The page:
Role of gene in metastasis of brain cancer revealed

Researchers have shown how increased YTHDF3 expression correlates with brain cancer metastases, making it a target for the condition.

Gene that contributes to brain cancer

A new study has shown how a poorly understood gene plays a significant role in the metastasis of brain cancer. According to the researchers, this offers hope for the development of future therapies to treat the condition. The study was conducted at Virginia Commonwealth University, US. 

Lead researcher Dr Suyun Huang’s previous findings revealed that increased YTHDF3 expression correlates with brain cancer metastases and poor survival outcomes in breast cancer patients. 

“This study could provide a marker to help doctors diagnose brain metastases early, as well as provide a target for the development of new drugs to prevent and treat brain metastases,” said Huang.

Huang’s team discovered that breast cancer brain metastases have increased YTHDF3 gene copy numbers in comparison to primary breast tumours. A gene’s copy number refers to the number of times it appears in the genome. Additional copies of YTHDF3 in metastatic tumour DNA show that mutations have occurred as the cancer cells replicated and spread.

Using a variety of techniques, the researchers profiled the gene to develop a comprehensive view of how it facilitates key processes for brain cancer metastasis through its role in the production of various proteins that interact with the brain microenvironment. Through these experiments, they found that YTHDF3 contributed to the expression of a number of genes known to drive cancer development, including ST6GALNAC5, GJA1, EGFR and VEGFA. Mouse models lacking the YTHDF3 gene demonstrated prolonged survival and resistance to brain metastasis development.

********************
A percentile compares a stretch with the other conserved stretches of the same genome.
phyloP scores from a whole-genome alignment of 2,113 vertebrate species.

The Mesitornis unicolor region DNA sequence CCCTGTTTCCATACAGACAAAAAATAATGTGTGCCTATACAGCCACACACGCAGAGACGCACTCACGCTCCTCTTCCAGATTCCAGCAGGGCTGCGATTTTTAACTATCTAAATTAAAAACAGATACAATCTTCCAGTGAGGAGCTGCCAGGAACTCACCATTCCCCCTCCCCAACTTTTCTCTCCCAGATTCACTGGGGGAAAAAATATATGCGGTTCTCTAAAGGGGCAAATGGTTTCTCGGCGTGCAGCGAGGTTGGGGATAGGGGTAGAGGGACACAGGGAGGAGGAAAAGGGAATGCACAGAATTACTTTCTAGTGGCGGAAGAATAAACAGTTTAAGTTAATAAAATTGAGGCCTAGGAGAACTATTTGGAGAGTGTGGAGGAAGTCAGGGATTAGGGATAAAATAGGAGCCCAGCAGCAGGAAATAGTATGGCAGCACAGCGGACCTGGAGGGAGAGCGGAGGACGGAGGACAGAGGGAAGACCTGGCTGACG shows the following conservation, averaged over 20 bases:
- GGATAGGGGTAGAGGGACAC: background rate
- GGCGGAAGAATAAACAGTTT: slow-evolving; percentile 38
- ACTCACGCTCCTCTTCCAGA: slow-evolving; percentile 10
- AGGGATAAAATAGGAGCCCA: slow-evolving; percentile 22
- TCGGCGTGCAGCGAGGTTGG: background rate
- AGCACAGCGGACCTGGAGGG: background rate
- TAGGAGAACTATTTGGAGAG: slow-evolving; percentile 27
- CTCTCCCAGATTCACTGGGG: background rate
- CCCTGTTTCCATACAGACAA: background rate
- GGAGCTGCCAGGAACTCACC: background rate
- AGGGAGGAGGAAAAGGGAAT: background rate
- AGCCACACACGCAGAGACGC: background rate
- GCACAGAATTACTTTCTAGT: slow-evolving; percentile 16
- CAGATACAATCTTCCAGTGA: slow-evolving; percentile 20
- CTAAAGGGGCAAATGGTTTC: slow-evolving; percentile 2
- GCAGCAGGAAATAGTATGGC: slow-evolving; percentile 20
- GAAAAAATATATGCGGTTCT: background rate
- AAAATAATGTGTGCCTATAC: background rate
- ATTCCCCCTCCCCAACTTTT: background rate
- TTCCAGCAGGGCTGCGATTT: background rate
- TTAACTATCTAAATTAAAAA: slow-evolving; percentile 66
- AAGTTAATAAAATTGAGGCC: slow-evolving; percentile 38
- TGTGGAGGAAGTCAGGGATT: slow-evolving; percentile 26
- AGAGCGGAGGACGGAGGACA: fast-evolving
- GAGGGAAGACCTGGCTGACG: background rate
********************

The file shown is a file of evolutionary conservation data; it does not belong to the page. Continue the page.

“Now that we have shown how critical this gene is to the development of brain metastases, we plan to work on synthesising drugs that can inhibit its function,” said Huang. “This is an urgent need and we are hopeful this research will eventually help save lives.”

The study was published in Cancer Cell

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